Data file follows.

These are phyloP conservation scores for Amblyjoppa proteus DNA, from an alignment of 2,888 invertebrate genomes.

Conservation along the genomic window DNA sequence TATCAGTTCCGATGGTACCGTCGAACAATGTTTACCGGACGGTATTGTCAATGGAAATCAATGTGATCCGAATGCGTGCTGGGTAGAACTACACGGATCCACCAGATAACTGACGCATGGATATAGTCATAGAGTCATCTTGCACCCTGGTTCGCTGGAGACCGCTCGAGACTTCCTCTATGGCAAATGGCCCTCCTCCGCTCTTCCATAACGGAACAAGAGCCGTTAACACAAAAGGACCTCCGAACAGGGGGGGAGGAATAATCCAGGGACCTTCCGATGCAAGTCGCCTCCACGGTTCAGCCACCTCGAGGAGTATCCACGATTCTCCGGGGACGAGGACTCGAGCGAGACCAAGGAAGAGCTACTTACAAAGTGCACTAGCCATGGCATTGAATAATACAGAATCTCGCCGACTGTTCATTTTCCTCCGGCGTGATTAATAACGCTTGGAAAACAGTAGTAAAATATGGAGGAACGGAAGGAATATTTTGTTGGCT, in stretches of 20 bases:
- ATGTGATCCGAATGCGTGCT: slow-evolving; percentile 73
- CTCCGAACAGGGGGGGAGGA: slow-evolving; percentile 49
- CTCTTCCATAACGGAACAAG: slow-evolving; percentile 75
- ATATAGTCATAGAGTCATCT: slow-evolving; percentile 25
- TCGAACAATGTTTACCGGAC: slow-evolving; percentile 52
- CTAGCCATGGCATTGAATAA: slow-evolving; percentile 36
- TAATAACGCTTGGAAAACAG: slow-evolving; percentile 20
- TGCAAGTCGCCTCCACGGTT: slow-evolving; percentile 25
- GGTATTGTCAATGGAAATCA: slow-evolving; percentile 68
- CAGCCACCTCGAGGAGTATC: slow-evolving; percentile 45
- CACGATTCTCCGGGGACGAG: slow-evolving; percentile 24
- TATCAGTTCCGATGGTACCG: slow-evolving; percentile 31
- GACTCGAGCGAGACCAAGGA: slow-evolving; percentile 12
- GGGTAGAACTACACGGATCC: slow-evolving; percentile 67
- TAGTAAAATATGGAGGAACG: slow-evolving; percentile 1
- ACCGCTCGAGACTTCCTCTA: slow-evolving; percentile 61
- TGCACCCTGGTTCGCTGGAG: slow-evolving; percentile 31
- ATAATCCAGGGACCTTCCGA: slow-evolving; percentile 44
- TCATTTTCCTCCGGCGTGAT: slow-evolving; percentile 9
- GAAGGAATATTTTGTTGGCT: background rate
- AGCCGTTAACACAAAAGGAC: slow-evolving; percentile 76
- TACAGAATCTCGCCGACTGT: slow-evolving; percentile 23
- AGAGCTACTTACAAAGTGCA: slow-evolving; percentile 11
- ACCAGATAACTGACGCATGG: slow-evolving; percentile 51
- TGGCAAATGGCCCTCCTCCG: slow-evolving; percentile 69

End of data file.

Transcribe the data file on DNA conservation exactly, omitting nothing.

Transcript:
These are phyloP conservation scores for Amblyjoppa proteus DNA, from an alignment of 2,888 invertebrate genomes.

Conservation along the genomic window DNA sequence TATCAGTTCCGATGGTACCGTCGAACAATGTTTACCGGACGGTATTGTCAATGGAAATCAATGTGATCCGAATGCGTGCTGGGTAGAACTACACGGATCCACCAGATAACTGACGCATGGATATAGTCATAGAGTCATCTTGCACCCTGGTTCGCTGGAGACCGCTCGAGACTTCCTCTATGGCAAATGGCCCTCCTCCGCTCTTCCATAACGGAACAAGAGCCGTTAACACAAAAGGACCTCCGAACAGGGGGGGAGGAATAATCCAGGGACCTTCCGATGCAAGTCGCCTCCACGGTTCAGCCACCTCGAGGAGTATCCACGATTCTCCGGGGACGAGGACTCGAGCGAGACCAAGGAAGAGCTACTTACAAAGTGCACTAGCCATGGCATTGAATAATACAGAATCTCGCCGACTGTTCATTTTCCTCCGGCGTGATTAATAACGCTTGGAAAACAGTAGTAAAATATGGAGGAACGGAAGGAATATTTTGTTGGCT, in stretches of 20 bases:
- ATGTGATCCGAATGCGTGCT: slow-evolving; percentile 73
- CTCCGAACAGGGGGGGAGGA: slow-evolving; percentile 49
- CTCTTCCATAACGGAACAAG: slow-evolving; percentile 75
- ATATAGTCATAGAGTCATCT: slow-evolving; percentile 25
- TCGAACAATGTTTACCGGAC: slow-evolving; percentile 52
- CTAGCCATGGCATTGAATAA: slow-evolving; percentile 36
- TAATAACGCTTGGAAAACAG: slow-evolving; percentile 20
- TGCAAGTCGCCTCCACGGTT: slow-evolving; percentile 25
- GGTATTGTCAATGGAAATCA: slow-evolving; percentile 68
- CAGCCACCTCGAGGAGTATC: slow-evolving; percentile 45
- CACGATTCTCCGGGGACGAG: slow-evolving; percentile 24
- TATCAGTTCCGATGGTACCG: slow-evolving; percentile 31
- GACTCGAGCGAGACCAAGGA: slow-evolving; percentile 12
- GGGTAGAACTACACGGATCC: slow-evolving; percentile 67
- TAGTAAAATATGGAGGAACG: slow-evolving; percentile 1
- ACCGCTCGAGACTTCCTCTA: slow-evolving; percentile 61
- TGCACCCTGGTTCGCTGGAG: slow-evolving; percentile 31
- ATAATCCAGGGACCTTCCGA: slow-evolving; percentile 44
- TCATTTTCCTCCGGCGTGAT: slow-evolving; percentile 9
- GAAGGAATATTTTGTTGGCT: background rate
- AGCCGTTAACACAAAAGGAC: slow-evolving; percentile 76
- TACAGAATCTCGCCGACTGT: slow-evolving; percentile 23
- AGAGCTACTTACAAAGTGCA: slow-evolving; percentile 11
- ACCAGATAACTGACGCATGG: slow-evolving; percentile 51
- TGGCAAATGGCCCTCCTCCG: slow-evolving; percentile 69